Labyrinths as Therapeutic Landscapes

Labyrinth at Burford Priory, courtesy of St. James's Piccadilly

Labyrinth at Burford Priory, courtesy of St. James's Piccadilly

In last week’s Garden Designers Roundtable, the theme was “Therapy and Healing in the Garden” and not one but two posts focused on labyrinths (Jenny Petersen’s “Therapeutic Spaces“) and (Lesley Hegarty and Robert Webber’s “‘Homage to Ariadne’ – Labyrinthine Therapy“). I’ve been meaning to blog about this subject for awhile, so their posts were a good nudge.

Both Jenny and Lesley and Robert distinguish between labyrinths and mazes. Historically, they were much more similar. The Greek mythological labyrinth was designed to confuse the Minotaur, and the dictionary defines “labyrinthine” as “entangled.” The term is often used when describing, say, the process of doing one’s taxes, or dealing with an insurance company, or the U.S. healthcare system.

But, as Robert and Lesley explain, since 430 AD, “a labyrinth has had a single unambiguous path to the centre and back.” And as Jenny further describes, “a labyrinth is a flat surface containing an intricately designed pathway, but it’s important to note that it is not a maze. A maze is a left-brained puzzle, full of different pathways containing tricks and turns. Fun, but not therapeutic! A labyrinth has only one pathway that moves back and forth from side to side until you reach the center–no need to figure out where you’re going; you just walk and the pathway will lead you. In fact, a favorite quote of labyrinth enthusiasts comes from the philosopher and theologian St. Augustine (345-430 A.D.) who said, ‘Solviture ambulando. It is solved by walking.'”

Esther Sternberg, in her excellent book Healing Spaces: The Science and Place of Well-Being devotes a chapter to mazes and labyrinths, and she, too, makes a clear distinction between the two, arguing that the former are challenging and stressful, and the latter generally have the opposite effect, calming and centering us in a form of walking meditation (click here to link to the TLN Blog’s interview with Dr. Sternberg, in which we discuss this and other subjects).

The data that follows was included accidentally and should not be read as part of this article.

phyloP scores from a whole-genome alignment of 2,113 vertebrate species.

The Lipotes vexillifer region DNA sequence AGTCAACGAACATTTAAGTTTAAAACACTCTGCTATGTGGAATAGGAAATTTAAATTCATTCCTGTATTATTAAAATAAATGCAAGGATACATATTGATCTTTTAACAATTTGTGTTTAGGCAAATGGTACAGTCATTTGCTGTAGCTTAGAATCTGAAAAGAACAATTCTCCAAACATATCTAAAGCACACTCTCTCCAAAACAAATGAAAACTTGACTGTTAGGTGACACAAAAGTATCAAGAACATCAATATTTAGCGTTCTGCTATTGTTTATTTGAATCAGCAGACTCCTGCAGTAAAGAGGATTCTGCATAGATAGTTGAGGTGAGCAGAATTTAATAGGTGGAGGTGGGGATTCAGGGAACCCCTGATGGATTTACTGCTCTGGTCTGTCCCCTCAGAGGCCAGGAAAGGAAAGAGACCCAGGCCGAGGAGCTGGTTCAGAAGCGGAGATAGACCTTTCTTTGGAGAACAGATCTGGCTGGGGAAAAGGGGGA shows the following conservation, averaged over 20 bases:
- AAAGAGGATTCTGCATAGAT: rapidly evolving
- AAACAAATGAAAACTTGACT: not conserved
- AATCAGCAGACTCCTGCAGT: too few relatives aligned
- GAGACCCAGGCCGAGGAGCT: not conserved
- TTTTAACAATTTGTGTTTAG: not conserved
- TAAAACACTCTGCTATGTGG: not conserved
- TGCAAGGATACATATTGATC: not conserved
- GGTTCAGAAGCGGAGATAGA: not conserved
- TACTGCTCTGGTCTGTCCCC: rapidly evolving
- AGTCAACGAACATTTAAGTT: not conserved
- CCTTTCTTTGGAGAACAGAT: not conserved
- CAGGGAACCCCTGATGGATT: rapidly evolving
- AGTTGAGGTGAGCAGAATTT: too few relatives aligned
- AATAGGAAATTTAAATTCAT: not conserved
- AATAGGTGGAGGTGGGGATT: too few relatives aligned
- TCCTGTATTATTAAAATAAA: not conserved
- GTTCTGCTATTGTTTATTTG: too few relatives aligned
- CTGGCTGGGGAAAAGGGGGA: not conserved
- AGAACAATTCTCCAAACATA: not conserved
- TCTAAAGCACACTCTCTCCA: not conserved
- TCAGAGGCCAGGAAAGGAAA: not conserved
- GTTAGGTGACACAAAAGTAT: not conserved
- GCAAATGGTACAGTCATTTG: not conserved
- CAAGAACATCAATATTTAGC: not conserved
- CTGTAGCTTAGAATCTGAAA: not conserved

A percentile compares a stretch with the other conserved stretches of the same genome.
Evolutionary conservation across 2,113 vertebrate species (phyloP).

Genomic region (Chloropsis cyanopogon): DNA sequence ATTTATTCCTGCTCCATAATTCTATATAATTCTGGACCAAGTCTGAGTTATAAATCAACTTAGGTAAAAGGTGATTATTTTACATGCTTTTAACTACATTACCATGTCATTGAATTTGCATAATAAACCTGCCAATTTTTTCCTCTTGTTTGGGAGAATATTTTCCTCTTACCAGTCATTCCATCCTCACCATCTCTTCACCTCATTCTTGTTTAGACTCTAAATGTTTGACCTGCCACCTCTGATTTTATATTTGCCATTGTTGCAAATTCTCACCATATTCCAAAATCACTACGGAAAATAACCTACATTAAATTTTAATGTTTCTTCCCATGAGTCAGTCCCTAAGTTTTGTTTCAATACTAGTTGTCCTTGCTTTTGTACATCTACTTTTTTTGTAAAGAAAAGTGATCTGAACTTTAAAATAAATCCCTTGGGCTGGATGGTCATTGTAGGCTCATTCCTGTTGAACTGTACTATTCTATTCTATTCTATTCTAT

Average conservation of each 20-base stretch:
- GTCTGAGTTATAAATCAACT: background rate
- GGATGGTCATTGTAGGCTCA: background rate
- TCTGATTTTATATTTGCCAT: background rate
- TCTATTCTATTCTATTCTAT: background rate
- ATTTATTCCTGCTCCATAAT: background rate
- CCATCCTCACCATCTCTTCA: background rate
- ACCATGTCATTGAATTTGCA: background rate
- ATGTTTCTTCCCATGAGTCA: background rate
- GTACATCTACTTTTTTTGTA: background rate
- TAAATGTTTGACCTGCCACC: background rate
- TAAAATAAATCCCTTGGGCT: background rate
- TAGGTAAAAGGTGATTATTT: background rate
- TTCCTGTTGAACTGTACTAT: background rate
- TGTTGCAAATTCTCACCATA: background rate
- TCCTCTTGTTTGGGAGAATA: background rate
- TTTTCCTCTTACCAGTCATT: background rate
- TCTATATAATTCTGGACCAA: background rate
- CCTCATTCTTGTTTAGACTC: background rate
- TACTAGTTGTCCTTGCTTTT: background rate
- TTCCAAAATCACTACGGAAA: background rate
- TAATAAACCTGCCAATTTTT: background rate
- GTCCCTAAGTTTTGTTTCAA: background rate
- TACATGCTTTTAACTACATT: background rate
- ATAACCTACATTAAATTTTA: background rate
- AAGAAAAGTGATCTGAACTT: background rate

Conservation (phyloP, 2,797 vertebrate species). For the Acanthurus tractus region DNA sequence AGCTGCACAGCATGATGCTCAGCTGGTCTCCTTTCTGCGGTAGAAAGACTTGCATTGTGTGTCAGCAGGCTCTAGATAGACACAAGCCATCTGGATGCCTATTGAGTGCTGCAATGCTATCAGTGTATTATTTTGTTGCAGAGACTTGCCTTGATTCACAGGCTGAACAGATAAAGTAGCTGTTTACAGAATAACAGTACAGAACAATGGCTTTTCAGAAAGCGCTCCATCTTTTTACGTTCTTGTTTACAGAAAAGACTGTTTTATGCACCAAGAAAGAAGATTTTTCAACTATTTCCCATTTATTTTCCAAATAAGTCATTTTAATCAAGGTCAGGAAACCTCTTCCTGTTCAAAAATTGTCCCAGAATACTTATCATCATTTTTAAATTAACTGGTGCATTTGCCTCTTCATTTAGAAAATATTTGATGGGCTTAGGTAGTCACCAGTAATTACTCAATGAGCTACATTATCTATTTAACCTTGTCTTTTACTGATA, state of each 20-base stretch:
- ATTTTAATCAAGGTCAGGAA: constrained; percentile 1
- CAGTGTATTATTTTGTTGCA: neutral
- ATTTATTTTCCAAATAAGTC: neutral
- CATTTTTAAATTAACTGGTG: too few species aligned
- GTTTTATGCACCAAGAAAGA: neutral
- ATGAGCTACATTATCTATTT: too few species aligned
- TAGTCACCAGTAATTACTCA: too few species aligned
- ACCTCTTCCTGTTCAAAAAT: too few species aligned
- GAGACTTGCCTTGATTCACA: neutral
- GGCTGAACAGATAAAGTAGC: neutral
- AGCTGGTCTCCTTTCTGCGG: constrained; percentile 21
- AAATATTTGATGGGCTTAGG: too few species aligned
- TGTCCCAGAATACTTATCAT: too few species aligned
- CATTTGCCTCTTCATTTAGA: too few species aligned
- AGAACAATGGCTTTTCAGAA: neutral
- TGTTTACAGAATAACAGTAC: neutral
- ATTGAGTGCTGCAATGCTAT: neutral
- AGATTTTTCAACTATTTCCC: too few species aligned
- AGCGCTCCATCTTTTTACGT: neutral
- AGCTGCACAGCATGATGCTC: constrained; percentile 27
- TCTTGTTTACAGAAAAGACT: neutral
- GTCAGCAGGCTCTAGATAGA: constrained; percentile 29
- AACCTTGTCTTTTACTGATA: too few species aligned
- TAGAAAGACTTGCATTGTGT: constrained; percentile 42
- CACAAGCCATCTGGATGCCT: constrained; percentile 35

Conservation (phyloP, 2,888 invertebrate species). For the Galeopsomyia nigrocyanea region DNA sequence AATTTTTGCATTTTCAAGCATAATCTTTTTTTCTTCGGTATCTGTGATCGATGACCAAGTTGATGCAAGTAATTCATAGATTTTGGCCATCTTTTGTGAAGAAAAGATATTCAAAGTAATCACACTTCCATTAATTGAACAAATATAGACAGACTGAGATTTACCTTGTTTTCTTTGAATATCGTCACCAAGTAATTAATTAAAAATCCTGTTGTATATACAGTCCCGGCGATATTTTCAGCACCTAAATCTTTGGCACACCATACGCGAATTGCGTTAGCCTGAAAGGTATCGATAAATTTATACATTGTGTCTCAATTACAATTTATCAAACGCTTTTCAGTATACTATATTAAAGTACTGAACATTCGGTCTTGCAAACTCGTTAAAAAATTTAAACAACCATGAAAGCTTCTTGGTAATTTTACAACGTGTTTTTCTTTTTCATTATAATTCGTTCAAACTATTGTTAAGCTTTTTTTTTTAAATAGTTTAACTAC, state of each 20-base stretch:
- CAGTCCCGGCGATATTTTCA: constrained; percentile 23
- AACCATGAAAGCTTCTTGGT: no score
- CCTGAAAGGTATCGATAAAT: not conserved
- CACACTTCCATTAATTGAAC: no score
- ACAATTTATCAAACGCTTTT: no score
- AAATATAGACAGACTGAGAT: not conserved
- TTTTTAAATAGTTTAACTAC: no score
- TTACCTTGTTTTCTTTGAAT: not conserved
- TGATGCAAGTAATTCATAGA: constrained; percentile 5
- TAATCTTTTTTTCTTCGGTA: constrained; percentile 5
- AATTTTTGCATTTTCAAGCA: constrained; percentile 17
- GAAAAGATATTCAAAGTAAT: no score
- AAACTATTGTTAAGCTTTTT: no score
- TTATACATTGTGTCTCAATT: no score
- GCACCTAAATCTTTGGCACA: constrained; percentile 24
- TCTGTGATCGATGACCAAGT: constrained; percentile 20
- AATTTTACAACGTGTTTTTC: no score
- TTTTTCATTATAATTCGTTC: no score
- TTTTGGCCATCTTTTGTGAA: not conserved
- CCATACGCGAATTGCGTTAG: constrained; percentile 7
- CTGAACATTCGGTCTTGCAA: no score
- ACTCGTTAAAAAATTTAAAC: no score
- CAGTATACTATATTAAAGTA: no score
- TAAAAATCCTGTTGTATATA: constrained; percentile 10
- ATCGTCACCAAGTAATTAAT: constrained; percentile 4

Jenny provides one possible explanation for this effect: “There’s a thought that labyrinths are a calming activity because of something called ‘bilateral movement.’ It’s that back-and-forth movement of the body/brain that is said to have a calming effect–think of other back-and-forth movements/activities that calm you: pacing, knitting/crocheting, reading. The side-to-side motion of the labyrinth path can help ease anxiety and depression, aid people with ambulatory/balance issues and supplement meditation or prayer.”

Labyrinths come in several different styles and can be made from many different materials, including something as simple as the mown pictured above. For some more examples, see Jenny and Lesley and Robert’s posts. They have found their way into hospitals, schools, churches, prisons, public parks, and myriad other places where they are believed to serve a holistic function of bringing balance into our lives.